According to a study, researchers examined that the long-term safety and efficacy of oxymetazoline cream 1.0% in patients with rosacea with moderate-to-severe persistent erythema. Limited treatments are available for persistent erythema of rosacea. Oxymetazoline is safe and effective for the treatment of moderate-to-severe persistent erythema of rosacea. The study was published in the Journal of the American Academy of Dermatology.

Rosacea is a chronic dermatologic disease affecting approximately 16 million adults in the United States. It is characterized by centrally distributed persistent facial erythema, flushing, telangiectasia, and inflammatory papules and pustules and may progress in later stages to more severe, disfiguring forms, such as rhinophyma. For many patients, the psychosocial impact of these manifestations, as well as the clinical aspects of rosacea, are significant.


Oxymetazoline is an α1A-adrenoceptor agonist and vasoconstrictor of the cutaneous microvasculature that is US Food and Drug Administration–approved for the topical treatment of persistent facial erythema associated with rosacea in adults. This report describes findings from REVEAL Long-term, a phase 3, an open-label clinical trial designed to evaluate the safety and efficacy of 52 weeks of treatment with oxymetazoline hydrochloride cream 1.0% (oxymetazoline) for moderate-to-severe persistent facial erythema associated with rosacea.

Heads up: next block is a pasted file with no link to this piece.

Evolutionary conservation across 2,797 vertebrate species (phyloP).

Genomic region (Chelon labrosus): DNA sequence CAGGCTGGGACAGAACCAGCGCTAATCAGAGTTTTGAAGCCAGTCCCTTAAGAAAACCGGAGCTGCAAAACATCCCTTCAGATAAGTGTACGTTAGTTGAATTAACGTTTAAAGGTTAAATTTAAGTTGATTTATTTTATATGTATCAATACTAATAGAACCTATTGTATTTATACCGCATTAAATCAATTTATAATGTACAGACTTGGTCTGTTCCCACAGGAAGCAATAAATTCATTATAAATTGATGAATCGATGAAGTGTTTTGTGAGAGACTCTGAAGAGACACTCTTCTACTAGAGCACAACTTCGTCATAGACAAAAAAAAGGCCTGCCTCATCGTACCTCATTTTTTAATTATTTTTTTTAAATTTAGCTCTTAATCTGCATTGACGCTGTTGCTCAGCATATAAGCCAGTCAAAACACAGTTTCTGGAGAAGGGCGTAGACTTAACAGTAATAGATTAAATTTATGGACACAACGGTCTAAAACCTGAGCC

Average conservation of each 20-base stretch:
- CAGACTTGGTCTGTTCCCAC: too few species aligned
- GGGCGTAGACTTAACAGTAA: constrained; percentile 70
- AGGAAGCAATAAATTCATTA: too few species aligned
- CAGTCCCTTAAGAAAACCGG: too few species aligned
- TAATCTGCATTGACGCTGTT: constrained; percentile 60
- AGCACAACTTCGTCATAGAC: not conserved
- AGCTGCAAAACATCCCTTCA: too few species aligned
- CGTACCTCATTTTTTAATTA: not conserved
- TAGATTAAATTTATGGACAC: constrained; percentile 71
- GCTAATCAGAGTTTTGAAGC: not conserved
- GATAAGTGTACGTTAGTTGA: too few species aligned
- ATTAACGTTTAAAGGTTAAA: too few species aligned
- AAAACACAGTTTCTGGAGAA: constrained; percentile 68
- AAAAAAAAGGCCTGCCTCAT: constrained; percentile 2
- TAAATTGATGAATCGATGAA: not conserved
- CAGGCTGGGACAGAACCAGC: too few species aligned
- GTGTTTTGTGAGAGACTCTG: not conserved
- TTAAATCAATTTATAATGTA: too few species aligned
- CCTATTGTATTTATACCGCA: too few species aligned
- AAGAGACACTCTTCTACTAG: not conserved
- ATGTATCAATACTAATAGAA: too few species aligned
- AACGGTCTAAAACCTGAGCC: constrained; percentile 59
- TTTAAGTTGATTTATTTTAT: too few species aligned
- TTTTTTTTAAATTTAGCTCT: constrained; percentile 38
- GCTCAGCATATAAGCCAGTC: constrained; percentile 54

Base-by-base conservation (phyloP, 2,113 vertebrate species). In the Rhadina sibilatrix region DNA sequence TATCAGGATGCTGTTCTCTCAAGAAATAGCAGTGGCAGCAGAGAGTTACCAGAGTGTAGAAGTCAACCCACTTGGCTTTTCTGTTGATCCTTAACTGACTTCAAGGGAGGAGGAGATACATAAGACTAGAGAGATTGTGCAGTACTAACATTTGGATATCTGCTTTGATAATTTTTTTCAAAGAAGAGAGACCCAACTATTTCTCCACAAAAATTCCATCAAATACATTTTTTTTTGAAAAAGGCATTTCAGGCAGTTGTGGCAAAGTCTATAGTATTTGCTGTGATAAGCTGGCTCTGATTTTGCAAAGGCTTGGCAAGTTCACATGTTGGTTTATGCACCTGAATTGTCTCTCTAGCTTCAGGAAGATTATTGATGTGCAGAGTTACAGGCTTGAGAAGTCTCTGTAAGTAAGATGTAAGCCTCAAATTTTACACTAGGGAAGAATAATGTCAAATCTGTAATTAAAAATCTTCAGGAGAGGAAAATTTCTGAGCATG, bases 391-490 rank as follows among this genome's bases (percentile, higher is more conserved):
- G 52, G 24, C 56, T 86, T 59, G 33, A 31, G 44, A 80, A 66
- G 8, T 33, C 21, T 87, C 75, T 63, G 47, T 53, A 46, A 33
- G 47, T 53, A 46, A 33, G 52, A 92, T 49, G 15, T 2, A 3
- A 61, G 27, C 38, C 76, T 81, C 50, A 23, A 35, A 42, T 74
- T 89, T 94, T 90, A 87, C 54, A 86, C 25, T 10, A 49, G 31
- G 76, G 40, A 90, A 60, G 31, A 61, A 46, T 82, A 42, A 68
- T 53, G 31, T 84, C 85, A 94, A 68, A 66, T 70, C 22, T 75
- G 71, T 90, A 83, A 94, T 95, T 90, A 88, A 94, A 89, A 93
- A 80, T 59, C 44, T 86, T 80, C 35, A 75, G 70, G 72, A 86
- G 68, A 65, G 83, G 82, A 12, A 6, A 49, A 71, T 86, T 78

During the 52-week treatment period, oxymetazoline applied once daily was associated with low rates of discontinuation due to AEs, a low incidence of TEAEs, and a favorable dermal tolerability profile, and it maintained efficacy in patients with persistent facial erythema associated with rosacea.

Persistent facial erythema involves a complex pathophysiology of neurovascular dysregulation, enhanced immune response, and alteration of the cutaneous vasculature. Modifications in the superficial cutaneous vasculature are regulated primarily by the sympathetic nervous system.

Oxymetazoline causes vasoconstriction primarily by activating α1A-adrenoceptors; conversely, brimonidine (Mirvaso, Galderma Laboratories, Fort Worth, TX), which is another treatment for persistent erythema of rosacea, causes vasoconstriction through α2-adrenoceptors.

The open-label design of the present study precludes application of comparative statistics to demonstrate long-term efficacy of topical oxymetazoline cream for the treatment of persistent erythema associated with rosacea. Because oxymetazoline was demonstrated to be more effective than vehicle in the REVEAL 1 and 2 trials, it is likely that similar results would be observed in a longer-term study.

Findings from this phase 3, long-term, open-label study demonstrated the safety and continued efficacy of oxymetazoline cream 1.0% for patients with moderate-to-severe persistent erythema associated with rosacea. On the basis of the overall safety profile and rigorous post-treatment follow-up, no clinically relevant rebound effect was observed.